I’ll be honest. I wasn’t all that excited for the surfing aspect of our surf and yoga retreat in Costa Rica. Sure, I’ve always wanted to join the big kids on their waves, looking cool, getting barreled, and doing whatever else surfers do. But this wasn’t my first time trying to stand up on a surfboard, and I was prepared for the inevitable—when it comes to balancing on a board that’s being propelled forward by a surge of water, I’m just not a natural.
Dan, on the other hand, is a bit like a little kid when he’s near the ocean. We’ll be walking down to the beach when suddenly he’ll involuntarily break into a bit of a walk-skip-run as he’s approaching the shoreline. It’s kind of adorable. Needless to say, the surfing lessons were primarily for me.
While I didn’t go into my surf lessons expecting to become a master, I did plan on having a good time learning to surf in Costa rica. Luckily, Mark—the instructor—had the same idea.
What It’s Like To Learn To Surf in Costa Rica
Before we even went out to the beach, our lesson began with the standard ‘lay on the board and practice your pop up’. This part was easily manageable: push-up stance, balanced weight, quick jump, and wide legs. When Mark said we were practicing this part on the patio of our hotel so we could just strut out on the beach looking like pros, I could have hugged him. Though I wasn’t sure how long our façade would hold out…
One of the best parts of Santa Teresa is that, no matter the day, row after row of waves break cleanly across the shore. Dan could take his surfboard to the outer edge while I safely practiced on the white water closer to shore. Even better, with such a long and spread out break, I was never in danger of other beginners whacking me on the head with their boards (something we did observe often on other beaches).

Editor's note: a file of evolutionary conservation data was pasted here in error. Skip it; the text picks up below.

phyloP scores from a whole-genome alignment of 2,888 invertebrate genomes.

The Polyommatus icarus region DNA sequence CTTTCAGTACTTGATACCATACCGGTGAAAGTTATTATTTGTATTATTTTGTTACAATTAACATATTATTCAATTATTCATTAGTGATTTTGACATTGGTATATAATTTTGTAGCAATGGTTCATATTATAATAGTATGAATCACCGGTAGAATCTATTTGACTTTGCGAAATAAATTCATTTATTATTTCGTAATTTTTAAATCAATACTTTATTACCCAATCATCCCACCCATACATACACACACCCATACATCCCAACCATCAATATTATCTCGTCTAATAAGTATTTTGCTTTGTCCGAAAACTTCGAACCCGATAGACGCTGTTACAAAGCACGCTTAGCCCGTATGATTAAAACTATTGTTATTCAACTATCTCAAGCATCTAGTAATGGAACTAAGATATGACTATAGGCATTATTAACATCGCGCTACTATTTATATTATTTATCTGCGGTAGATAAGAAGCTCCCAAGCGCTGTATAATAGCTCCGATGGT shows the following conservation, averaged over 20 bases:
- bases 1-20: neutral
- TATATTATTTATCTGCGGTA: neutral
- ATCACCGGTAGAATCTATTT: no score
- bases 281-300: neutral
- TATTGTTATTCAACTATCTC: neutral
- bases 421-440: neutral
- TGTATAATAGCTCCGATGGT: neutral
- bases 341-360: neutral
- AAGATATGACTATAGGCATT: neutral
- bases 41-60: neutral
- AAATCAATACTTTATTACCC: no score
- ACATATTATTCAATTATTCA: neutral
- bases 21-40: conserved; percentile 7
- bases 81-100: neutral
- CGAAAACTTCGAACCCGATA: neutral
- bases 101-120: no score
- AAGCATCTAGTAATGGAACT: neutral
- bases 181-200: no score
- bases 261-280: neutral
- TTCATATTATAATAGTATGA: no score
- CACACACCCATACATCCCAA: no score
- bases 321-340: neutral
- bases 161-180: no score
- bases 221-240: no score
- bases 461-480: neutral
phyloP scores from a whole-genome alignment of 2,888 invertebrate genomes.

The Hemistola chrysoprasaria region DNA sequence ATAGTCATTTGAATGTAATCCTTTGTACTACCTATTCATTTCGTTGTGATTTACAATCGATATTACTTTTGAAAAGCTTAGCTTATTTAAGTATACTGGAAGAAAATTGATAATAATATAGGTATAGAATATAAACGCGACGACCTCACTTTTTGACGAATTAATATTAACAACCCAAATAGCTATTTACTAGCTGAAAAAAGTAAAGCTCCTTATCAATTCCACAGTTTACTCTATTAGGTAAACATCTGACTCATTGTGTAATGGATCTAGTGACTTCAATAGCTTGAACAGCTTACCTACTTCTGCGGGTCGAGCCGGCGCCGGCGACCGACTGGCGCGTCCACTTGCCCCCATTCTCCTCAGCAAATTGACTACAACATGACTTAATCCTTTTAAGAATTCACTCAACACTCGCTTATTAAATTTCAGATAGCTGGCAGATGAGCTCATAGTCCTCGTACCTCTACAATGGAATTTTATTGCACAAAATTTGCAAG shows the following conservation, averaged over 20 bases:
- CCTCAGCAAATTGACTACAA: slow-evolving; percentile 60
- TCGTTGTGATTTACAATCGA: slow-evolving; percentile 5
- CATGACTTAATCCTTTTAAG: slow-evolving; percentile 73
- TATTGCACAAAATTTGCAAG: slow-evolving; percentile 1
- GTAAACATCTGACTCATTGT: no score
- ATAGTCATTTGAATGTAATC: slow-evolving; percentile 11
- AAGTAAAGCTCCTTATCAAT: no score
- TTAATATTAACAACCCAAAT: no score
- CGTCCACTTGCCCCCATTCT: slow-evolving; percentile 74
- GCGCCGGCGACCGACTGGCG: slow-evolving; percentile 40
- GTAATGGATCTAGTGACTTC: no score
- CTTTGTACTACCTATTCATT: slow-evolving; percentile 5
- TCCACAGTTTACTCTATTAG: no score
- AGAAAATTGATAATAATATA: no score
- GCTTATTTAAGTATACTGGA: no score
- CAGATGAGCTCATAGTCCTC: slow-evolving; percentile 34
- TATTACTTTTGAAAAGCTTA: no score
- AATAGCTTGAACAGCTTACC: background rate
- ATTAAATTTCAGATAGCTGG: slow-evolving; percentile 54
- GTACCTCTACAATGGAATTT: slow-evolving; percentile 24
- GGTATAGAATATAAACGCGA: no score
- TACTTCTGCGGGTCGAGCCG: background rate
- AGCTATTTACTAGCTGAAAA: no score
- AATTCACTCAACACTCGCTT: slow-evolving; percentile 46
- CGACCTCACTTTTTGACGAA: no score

Although I wouldn’t say I have a fear of the ocean, I was very grateful to have Mark around as my teacher. He was knowledgeable but laid-back, putting me at complete ease. Before each wave he would steadily hold my board, counting down and yelling at the perfect moment when to step forward. When I kept making the same mistakes over and over again, like not widening my stance or sticking my butt out too far, he never showed any annoyance. It was clear he had listened to me when I told him my goal was to have a fun and entertaining afternoon.
By some miracle, by the end of our lessons I was actually standing up more than I was belly flopping into the water. It took about five hundred attempts to get there, and unfortunately there’s no photographic proof of my best rides, but it happened—and I was thrilled.
Of course, there are a lot of photos of me learning to surf. Dan and I laughed out loud at more than one of them, so we decided we just had to share them with all of you. I hope if they don’t give you a good chuckle, they at least inspire you to get out and try something new. You won’t be the only person out there making a fool out of themselves!
Even though Dan has surfed in Bali, Hawaii, Australia, and now Costa Rica, he also benefited greatly from Mark’s instruction. Dan didn’t have a formal lesson, but Mark went out surfing with him on more than one occasion to give him pointers on how he could improve even more. That’s not to say Dan’s perfect though—I was secretly I bit glad when Mr. Yeti snagged this video, too:
I’ve only practiced my surfing skills once more since my lessons. I won’t say I’m good, but I haven’t forgotten everything quite yet. Dan is already counting down the days until we go to Mexico so he can surf every morning. You never know—perhaps I’ll find myself out there too.
A huge thanks to Mark from Lucero Surf Retreats for such a fun time out in the water. An additional thank you to Mr. Yeti the Photographer for capturing a few of the great (and not so great) moments along the way.
On Monday we’ll be talking all about the yoga, so stop back for our last bit of Santa Teresa goodness!
Do you surf? Would you want to try? Where is your favorite place around the world to surf?
We were guests of Lucero – all thoughts and opinions remain our own.